This recipe uses a 9-10 lb pork belly slab like those found at Costco, and cutting that in half to cure part now and the other part later. If you have a smaller pork belly, halve these ingredient amounts and go from there.
Note that you need 2-gallon re-sealable plastic bags to hold the meat, and pink curing salt; neither is likely found in local grocery stores, but they are on Amazon. You cannot substitute other salts for the pink curing salt! The pink type is necessary for the curing process.
Full preparation time on this includes about 9-10 days in the fridge: about 7 days to cure, and 2 days for it to dry, followed by the day of smoking.
Course: Main Course, pork
Author: Beth Cato
9 to 10lbpork belly
4teaspoonspink curing salt
1/4cupred pepper flakes
1/4cuppaprikasweet or smoky
Cut the pork belly slab in half and rinse and pat dry both pieces. Place them in separate re-sealable 2-gallon plastic bags.
Mix together the spice rub. It'll form a thick paste. Roughly divide it into quarters, and use a quarter on each side of a pork piece. The rub will be very lumpy. Don't worry about a perfect, even coating; the pork will release juices and the flavors will seep in during the curing process.
Close both bags, pressing out as much air as possible. Freeze one bag for later; as a precaution against holes getting torn in the bag, wrap it well in plastic wrap, too. When ready to start the curing process for this half, add another day or two to the curing time in the fridge to account for thawing time.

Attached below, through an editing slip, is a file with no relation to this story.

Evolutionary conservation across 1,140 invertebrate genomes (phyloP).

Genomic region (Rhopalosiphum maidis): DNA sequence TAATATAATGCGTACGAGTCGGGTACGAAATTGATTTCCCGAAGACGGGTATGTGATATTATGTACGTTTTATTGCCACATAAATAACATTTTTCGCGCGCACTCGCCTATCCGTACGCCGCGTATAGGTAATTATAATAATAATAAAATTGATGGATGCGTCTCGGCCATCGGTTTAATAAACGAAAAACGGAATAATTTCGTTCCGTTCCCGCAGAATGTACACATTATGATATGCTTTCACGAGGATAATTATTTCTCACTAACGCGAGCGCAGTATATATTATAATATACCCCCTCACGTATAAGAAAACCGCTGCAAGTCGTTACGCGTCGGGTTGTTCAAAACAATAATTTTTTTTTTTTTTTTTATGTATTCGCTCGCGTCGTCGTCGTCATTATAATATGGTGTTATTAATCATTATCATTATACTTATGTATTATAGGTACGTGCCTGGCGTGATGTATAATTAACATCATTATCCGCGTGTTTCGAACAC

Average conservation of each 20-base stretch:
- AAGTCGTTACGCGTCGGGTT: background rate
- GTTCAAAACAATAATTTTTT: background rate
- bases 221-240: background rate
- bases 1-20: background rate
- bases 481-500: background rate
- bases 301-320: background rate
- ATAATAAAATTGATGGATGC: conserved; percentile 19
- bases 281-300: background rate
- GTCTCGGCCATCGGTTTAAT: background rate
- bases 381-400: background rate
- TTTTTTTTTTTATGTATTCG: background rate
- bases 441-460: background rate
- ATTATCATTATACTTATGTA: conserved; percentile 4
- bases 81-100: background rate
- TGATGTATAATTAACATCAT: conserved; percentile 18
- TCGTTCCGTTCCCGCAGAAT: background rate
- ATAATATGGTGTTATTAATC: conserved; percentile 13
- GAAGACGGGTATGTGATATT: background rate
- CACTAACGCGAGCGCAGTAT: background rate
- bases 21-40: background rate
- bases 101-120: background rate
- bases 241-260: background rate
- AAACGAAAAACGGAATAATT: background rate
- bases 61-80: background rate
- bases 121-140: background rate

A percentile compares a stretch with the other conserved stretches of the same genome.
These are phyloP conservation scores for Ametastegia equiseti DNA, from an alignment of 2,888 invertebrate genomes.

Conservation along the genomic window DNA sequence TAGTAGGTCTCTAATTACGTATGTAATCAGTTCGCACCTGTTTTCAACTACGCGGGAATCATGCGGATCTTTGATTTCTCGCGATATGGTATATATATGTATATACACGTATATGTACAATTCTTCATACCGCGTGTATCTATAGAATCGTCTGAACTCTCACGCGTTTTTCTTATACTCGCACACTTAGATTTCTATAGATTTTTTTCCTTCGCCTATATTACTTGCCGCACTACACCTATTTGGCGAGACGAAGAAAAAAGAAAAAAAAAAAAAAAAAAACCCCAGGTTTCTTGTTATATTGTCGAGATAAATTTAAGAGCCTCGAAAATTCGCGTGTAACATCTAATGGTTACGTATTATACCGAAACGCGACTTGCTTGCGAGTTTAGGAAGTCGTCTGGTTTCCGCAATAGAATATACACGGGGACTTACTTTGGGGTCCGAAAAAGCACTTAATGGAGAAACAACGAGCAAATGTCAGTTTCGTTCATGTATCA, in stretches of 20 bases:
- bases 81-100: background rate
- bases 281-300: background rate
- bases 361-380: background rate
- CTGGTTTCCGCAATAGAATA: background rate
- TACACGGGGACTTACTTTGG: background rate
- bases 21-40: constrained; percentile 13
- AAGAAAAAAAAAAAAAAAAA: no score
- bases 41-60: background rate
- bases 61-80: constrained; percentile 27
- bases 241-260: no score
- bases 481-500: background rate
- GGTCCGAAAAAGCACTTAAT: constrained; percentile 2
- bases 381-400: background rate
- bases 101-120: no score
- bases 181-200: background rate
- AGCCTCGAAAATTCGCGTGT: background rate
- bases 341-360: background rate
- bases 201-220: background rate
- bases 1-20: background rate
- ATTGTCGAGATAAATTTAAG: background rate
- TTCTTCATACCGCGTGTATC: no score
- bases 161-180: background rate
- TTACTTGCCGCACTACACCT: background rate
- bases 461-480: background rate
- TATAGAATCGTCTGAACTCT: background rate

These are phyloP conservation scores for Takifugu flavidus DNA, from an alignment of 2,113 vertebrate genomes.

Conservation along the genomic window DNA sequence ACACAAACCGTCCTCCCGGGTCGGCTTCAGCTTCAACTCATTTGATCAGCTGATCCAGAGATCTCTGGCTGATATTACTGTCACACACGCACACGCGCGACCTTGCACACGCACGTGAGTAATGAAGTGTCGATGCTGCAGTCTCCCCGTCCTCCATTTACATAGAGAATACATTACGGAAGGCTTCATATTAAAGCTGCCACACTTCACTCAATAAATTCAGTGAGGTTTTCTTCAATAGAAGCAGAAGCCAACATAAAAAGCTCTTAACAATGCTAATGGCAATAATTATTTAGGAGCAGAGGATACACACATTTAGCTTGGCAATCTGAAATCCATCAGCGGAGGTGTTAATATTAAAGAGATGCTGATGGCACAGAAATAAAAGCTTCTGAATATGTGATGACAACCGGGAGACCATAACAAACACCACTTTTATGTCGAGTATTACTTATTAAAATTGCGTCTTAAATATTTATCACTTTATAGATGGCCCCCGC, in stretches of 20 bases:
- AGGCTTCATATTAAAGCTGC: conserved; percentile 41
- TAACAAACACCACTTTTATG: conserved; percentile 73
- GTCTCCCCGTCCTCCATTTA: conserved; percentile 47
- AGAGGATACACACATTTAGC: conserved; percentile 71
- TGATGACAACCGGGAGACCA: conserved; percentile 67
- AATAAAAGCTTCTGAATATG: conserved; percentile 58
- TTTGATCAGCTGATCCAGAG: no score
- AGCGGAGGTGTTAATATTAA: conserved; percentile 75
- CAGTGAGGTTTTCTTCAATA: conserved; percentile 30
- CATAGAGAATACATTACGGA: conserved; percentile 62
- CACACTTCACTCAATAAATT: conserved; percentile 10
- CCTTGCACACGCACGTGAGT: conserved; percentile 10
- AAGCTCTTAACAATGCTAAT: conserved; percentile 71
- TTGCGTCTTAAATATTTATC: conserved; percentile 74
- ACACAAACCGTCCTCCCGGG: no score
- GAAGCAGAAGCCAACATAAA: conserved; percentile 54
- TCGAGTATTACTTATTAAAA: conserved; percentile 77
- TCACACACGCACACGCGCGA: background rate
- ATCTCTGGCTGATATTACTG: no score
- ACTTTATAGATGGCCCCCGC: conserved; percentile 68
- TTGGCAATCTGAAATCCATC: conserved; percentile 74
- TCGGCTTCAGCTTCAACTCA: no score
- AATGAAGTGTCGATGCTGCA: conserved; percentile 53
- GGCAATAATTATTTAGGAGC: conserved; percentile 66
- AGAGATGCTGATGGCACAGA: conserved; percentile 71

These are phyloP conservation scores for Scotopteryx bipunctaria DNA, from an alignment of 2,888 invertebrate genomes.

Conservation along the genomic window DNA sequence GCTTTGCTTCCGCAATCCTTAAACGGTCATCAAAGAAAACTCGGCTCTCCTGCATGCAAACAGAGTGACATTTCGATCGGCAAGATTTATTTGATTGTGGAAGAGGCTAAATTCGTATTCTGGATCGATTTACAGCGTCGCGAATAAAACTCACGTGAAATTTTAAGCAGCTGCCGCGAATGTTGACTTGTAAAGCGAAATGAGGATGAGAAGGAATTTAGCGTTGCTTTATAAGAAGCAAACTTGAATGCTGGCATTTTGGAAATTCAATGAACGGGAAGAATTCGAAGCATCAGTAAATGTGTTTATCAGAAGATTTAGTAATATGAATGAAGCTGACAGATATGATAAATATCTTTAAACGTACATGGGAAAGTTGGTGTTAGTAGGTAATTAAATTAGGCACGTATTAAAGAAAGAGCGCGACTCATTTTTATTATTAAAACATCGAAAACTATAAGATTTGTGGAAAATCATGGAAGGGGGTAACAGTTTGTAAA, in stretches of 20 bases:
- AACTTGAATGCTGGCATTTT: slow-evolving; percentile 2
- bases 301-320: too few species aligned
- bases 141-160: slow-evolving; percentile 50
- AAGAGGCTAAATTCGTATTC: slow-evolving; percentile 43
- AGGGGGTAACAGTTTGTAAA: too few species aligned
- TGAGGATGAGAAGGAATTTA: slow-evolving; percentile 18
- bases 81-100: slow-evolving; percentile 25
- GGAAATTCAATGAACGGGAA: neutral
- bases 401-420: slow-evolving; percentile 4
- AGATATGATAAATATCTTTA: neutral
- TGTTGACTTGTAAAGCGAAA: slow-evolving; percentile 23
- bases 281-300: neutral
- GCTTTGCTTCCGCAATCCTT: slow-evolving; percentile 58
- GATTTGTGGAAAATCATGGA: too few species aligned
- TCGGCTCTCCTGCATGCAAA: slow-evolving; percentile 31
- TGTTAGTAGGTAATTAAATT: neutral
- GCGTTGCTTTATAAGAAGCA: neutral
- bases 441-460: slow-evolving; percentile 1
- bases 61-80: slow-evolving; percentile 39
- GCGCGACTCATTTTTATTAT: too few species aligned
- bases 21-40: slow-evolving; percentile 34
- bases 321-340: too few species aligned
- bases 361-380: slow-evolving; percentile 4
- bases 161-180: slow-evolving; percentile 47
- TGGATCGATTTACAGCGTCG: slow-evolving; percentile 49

As for the ready piece of pork belly, set that bag in the fridge for the next 7 to 10 days, until it feels firm. Flip the meat once a day.
Remove the pork belly from the bag. Rinse it well and pat it dry. Set it on a rack on a small cookie sheet in the fridge and let it dry for another two days. No need to flip it at this point.
Set up your smoker at 200-degrees. Applewood chips are a great choice, but maple and hickory are fantastic as well. Smoke the pork belly for about 3 hours, until the bacon reaches an internal temperature of about 150-degrees.
From this point, slice and cook the meat as you would regular bacon, but note that this fresher, homemade variety will cook much faster. Use plastic wrap or plastic bags to store the sliced meat in the fridge for upwards of a week, or freeze for up to 2 months.